Morrisons Cove Herald - Putting cows on the front page since 1885.

By Kelly Baker

Near Sighted And Far Sighted


February 20, 2020

"If ye then be risen with Christ, seek those things which are above, where Christ sitteth on the right hand of God. Set your affection on things above, not on things on the earth."

~Colossians 3:1-2 (KJV)

When I was young, I couldn't see far away. No one, including me, knew that I couldn't see until fifth grade when my teacher asked me to solve the math problem on the blackboard. From the back of the classroom where I was sitting, the blackboard just looked black. There was no math problem on it. What was he talking about? A trip to the eye doctor and a pair of glasses later and my whole life changed. There were LEAVES on the trees! I didn't know I was supposed to see them individually while they were still on the tree. All my life they had just been green blobs. How exciting! I could read words on road signs in the distance. I could see the television without sitting right on top of it. Things that used to be shapeless blurs of color now had definition. Life was good. Then life got better.

In my adulthood they invented LASIK surgery. I read about it in this very newspaper back in 2001 and thought WOW, I can't believe such a thing is possible. After conferring with my husband, who can see just fine, I decided to do it. On July 3, 2001, I had LASIK surgery. It took all of 10 minutes. On minute 11, I could read the clock on the wall with MY OWN EYES! More wonders were about to be made manifest. That night when I woke up to roll over, I discovered that I could see things in the dark, too! What?? I could see the outline of the closet door and the dressers; I could see my alarm clock! I had a good time just staring at things in the dark. Before, when it was dark, there was just darkness. I didn't know it was possible to see in the dark, too! With my new eyes, I could now lay on the couch and watch TV and fall asleep without having to first take out contact lenses or position my glasses crooked on my face to accommodate a pillow. I'm still not tired of being able to see far away.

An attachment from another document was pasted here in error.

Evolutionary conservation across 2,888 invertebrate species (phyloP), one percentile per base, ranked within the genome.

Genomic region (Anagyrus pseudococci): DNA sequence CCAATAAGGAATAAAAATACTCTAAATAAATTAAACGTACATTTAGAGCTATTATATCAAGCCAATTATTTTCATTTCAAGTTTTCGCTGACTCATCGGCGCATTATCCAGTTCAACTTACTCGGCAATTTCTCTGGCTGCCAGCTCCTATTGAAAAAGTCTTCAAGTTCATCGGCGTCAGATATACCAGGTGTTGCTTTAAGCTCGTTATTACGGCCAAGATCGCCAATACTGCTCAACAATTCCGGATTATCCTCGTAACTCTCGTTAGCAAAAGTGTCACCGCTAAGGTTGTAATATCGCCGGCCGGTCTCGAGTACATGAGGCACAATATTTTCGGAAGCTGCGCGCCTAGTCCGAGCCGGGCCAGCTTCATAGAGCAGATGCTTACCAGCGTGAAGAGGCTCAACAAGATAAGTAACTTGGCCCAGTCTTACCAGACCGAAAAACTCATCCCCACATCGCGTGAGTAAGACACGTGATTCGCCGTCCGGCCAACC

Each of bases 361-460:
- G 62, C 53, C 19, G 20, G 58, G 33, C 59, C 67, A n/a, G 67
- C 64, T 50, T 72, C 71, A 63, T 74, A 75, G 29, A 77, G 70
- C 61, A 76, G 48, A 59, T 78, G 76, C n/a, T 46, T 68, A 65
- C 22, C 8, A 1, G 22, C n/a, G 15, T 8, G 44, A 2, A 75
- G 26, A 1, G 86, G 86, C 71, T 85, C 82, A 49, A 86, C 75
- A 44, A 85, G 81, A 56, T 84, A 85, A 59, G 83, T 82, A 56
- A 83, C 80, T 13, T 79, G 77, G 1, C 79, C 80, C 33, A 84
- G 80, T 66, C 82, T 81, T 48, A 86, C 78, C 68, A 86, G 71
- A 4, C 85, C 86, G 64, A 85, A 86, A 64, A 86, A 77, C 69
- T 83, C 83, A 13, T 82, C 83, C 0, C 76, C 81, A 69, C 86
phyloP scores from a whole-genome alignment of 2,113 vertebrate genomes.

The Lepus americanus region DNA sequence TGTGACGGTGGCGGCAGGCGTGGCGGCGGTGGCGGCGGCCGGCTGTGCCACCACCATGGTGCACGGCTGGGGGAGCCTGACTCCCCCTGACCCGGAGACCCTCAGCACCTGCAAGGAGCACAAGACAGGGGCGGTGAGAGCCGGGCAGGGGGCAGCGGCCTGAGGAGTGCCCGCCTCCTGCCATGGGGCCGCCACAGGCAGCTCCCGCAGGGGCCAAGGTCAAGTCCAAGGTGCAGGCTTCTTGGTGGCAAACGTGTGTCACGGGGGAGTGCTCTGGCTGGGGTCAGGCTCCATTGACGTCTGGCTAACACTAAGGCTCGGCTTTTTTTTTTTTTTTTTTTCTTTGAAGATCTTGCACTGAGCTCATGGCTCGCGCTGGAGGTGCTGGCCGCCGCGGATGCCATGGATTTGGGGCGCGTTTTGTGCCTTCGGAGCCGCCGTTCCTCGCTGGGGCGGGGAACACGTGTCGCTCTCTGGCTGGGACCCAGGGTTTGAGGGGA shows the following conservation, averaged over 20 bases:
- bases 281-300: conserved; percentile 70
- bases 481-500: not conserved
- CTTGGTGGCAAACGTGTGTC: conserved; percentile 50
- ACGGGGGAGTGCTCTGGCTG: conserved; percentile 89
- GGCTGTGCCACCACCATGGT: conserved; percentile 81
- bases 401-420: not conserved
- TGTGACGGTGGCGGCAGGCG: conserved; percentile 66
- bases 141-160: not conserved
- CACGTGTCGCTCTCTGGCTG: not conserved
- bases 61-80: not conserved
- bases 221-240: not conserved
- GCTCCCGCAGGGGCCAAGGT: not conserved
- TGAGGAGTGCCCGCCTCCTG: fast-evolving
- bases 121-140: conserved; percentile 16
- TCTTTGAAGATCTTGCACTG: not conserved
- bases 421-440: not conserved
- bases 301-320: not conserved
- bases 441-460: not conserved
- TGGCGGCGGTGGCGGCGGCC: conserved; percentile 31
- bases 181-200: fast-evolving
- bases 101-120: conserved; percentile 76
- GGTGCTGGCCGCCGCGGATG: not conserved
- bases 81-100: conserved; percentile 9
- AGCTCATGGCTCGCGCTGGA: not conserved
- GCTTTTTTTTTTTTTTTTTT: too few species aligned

Here we are, almost 20 years later. My far away vision is still as sharp as ever, but thanks to middle age, my close-up vison is leaving me. All my life I could count on my trusty eyes to see tiny things up close. All my life I've enjoyed doing things up close: embroidery, needlework, reading, hand quilting, creating things. In fact, my goal in life is to be a hermit and do those things all day long without interference from the outside world. It's nice to be around people, but its also nicer for me to not be around people. I like my space, far away from others. Now that my nearsightedness is leaving me, I've been forced to buy reader glasses to do the things I've taken for granted. My eyes are aging naturally, just as the doctor told me they would.

It makes me wonder, do our eyes lose the ability to see things up close so that we are forced to look further than ourselves? Is it a clever, built in way for God to remind us that the older we get, the less time we have so we'd best get to it? Chop, chop! As I said, I would be happy to keep to myself, but now I can't see the things I like to do. Is this God's way of prodding me (and other experiencing middle age) to turn my (our) attention outward and focus on ways I (we) can serve others? It seems to be a natural inclination to keep more to ourselves as we age. Maybe we should be doing the opposite. Could our aging eyes be trying to tell us something? We, of the middle age crowd, are right at the cusp to stop turning inward and turn outward before the rest of our body starts to fail us too.

Colossians 3:2 reminds us to set our affections on things above, not things of this earth. I don't know about you, but I'm a bit of a reluctant servant. At my jobs, I am happy to serve, but when I come home, I want to hang up my servant hat and do what I want to do. Perhaps I need to be setting my affection above my wants. There's always room for improvement. What would God have me to do? What would God have you to do? Are we willing? What can we learn by looking at the examples of the apostles and their lives? Can we turn our eyes outward and find ways, big or small, to help others?

I shall leave you with these lines from "A Psalm of Life." by Henry Wadsworth Longfellow:

"Lives of great men all remind us

We can make our lives sublime,

And departing, leave behind us

Footprints on the sands of time;

Footprints that perhaps another,

Sailing o'er life's solemn main,

A forlorn and shipwrecked brother,

Seeing, shall take heart again.

Let us then be up and doing,

With a heart for any fate;

Still achieving, still pursuing,

Learn to labor and to wait."


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